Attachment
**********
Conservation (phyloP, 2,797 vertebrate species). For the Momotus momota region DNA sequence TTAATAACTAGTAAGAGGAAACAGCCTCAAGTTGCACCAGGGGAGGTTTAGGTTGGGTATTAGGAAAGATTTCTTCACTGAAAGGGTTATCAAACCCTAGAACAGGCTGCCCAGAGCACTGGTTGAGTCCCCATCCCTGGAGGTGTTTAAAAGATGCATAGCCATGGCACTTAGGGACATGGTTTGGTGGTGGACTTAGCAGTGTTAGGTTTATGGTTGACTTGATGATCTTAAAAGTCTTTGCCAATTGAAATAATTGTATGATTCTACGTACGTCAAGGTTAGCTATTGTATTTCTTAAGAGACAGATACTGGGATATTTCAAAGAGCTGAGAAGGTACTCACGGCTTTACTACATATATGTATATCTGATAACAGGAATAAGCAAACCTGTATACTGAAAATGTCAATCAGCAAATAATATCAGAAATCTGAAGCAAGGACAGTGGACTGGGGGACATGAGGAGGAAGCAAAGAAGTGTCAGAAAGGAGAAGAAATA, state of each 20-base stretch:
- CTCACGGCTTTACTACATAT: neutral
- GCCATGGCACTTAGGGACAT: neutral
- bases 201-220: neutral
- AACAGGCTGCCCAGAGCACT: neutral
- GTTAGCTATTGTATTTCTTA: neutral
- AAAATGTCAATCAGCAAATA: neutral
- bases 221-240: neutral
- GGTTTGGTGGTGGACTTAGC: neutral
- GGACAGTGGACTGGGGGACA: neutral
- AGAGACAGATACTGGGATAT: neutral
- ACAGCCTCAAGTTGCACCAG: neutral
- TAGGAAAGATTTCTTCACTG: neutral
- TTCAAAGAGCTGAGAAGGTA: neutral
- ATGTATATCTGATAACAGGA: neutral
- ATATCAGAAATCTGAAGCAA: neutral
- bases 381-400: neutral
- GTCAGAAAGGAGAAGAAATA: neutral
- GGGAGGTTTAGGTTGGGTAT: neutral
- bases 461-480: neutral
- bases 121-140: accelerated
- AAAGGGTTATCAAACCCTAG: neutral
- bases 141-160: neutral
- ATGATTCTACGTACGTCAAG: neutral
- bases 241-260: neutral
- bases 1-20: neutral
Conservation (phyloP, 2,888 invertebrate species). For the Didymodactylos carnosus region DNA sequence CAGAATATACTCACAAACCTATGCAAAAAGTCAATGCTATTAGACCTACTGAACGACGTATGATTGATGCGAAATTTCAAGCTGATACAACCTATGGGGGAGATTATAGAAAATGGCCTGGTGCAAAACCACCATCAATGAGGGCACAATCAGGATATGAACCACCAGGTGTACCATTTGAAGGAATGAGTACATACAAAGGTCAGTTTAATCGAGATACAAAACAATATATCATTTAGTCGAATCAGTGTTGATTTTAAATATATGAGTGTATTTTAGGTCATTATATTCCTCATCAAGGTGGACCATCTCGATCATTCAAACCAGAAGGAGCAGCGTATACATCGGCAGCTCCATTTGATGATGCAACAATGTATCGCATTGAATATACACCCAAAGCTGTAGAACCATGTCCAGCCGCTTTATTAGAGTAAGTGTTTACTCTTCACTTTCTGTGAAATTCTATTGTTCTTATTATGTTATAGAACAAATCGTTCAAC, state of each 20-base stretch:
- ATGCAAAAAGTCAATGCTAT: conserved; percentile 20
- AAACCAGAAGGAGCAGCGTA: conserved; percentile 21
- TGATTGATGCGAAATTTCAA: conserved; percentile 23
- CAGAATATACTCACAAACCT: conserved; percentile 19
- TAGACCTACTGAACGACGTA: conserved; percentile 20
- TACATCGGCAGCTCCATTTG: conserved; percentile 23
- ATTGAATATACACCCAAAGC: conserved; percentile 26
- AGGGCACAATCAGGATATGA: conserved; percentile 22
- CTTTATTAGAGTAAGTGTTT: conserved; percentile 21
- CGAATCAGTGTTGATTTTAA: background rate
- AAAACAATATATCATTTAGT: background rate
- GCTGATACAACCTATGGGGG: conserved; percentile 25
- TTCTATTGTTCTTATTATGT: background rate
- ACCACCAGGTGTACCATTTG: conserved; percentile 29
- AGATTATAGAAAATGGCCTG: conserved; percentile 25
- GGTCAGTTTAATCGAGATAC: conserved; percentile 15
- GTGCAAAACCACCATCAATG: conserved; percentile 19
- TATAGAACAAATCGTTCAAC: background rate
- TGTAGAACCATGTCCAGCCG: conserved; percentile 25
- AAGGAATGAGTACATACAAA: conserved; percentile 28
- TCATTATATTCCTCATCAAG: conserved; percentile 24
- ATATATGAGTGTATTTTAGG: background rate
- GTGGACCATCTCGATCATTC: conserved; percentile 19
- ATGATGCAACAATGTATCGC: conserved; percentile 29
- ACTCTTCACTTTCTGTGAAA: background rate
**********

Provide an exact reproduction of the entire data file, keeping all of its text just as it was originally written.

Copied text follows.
Conservation (phyloP, 2,797 vertebrate species). For the Momotus momota region DNA sequence TTAATAACTAGTAAGAGGAAACAGCCTCAAGTTGCACCAGGGGAGGTTTAGGTTGGGTATTAGGAAAGATTTCTTCACTGAAAGGGTTATCAAACCCTAGAACAGGCTGCCCAGAGCACTGGTTGAGTCCCCATCCCTGGAGGTGTTTAAAAGATGCATAGCCATGGCACTTAGGGACATGGTTTGGTGGTGGACTTAGCAGTGTTAGGTTTATGGTTGACTTGATGATCTTAAAAGTCTTTGCCAATTGAAATAATTGTATGATTCTACGTACGTCAAGGTTAGCTATTGTATTTCTTAAGAGACAGATACTGGGATATTTCAAAGAGCTGAGAAGGTACTCACGGCTTTACTACATATATGTATATCTGATAACAGGAATAAGCAAACCTGTATACTGAAAATGTCAATCAGCAAATAATATCAGAAATCTGAAGCAAGGACAGTGGACTGGGGGACATGAGGAGGAAGCAAAGAAGTGTCAGAAAGGAGAAGAAATA, state of each 20-base stretch:
- CTCACGGCTTTACTACATAT: neutral
- GCCATGGCACTTAGGGACAT: neutral
- bases 201-220: neutral
- AACAGGCTGCCCAGAGCACT: neutral
- GTTAGCTATTGTATTTCTTA: neutral
- AAAATGTCAATCAGCAAATA: neutral
- bases 221-240: neutral
- GGTTTGGTGGTGGACTTAGC: neutral
- GGACAGTGGACTGGGGGACA: neutral
- AGAGACAGATACTGGGATAT: neutral
- ACAGCCTCAAGTTGCACCAG: neutral
- TAGGAAAGATTTCTTCACTG: neutral
- TTCAAAGAGCTGAGAAGGTA: neutral
- ATGTATATCTGATAACAGGA: neutral
- ATATCAGAAATCTGAAGCAA: neutral
- bases 381-400: neutral
- GTCAGAAAGGAGAAGAAATA: neutral
- GGGAGGTTTAGGTTGGGTAT: neutral
- bases 461-480: neutral
- bases 121-140: accelerated
- AAAGGGTTATCAAACCCTAG: neutral
- bases 141-160: neutral
- ATGATTCTACGTACGTCAAG: neutral
- bases 241-260: neutral
- bases 1-20: neutral
Conservation (phyloP, 2,888 invertebrate species). For the Didymodactylos carnosus region DNA sequence CAGAATATACTCACAAACCTATGCAAAAAGTCAATGCTATTAGACCTACTGAACGACGTATGATTGATGCGAAATTTCAAGCTGATACAACCTATGGGGGAGATTATAGAAAATGGCCTGGTGCAAAACCACCATCAATGAGGGCACAATCAGGATATGAACCACCAGGTGTACCATTTGAAGGAATGAGTACATACAAAGGTCAGTTTAATCGAGATACAAAACAATATATCATTTAGTCGAATCAGTGTTGATTTTAAATATATGAGTGTATTTTAGGTCATTATATTCCTCATCAAGGTGGACCATCTCGATCATTCAAACCAGAAGGAGCAGCGTATACATCGGCAGCTCCATTTGATGATGCAACAATGTATCGCATTGAATATACACCCAAAGCTGTAGAACCATGTCCAGCCGCTTTATTAGAGTAAGTGTTTACTCTTCACTTTCTGTGAAATTCTATTGTTCTTATTATGTTATAGAACAAATCGTTCAAC, state of each 20-base stretch:
- ATGCAAAAAGTCAATGCTAT: conserved; percentile 20
- AAACCAGAAGGAGCAGCGTA: conserved; percentile 21
- TGATTGATGCGAAATTTCAA: conserved; percentile 23
- CAGAATATACTCACAAACCT: conserved; percentile 19
- TAGACCTACTGAACGACGTA: conserved; percentile 20
- TACATCGGCAGCTCCATTTG: conserved; percentile 23
- ATTGAATATACACCCAAAGC: conserved; percentile 26
- AGGGCACAATCAGGATATGA: conserved; percentile 22
- CTTTATTAGAGTAAGTGTTT: conserved; percentile 21
- CGAATCAGTGTTGATTTTAA: background rate
- AAAACAATATATCATTTAGT: background rate
- GCTGATACAACCTATGGGGG: conserved; percentile 25
- TTCTATTGTTCTTATTATGT: background rate
- ACCACCAGGTGTACCATTTG: conserved; percentile 29
- AGATTATAGAAAATGGCCTG: conserved; percentile 25
- GGTCAGTTTAATCGAGATAC: conserved; percentile 15
- GTGCAAAACCACCATCAATG: conserved; percentile 19
- TATAGAACAAATCGTTCAAC: background rate
- TGTAGAACCATGTCCAGCCG: conserved; percentile 25
- AAGGAATGAGTACATACAAA: conserved; percentile 28
- TCATTATATTCCTCATCAAG: conserved; percentile 24
- ATATATGAGTGTATTTTAGG: background rate
- GTGGACCATCTCGATCATTC: conserved; percentile 19
- ATGATGCAACAATGTATCGC: conserved; percentile 29
- ACTCTTCACTTTCTGTGAAA: background rate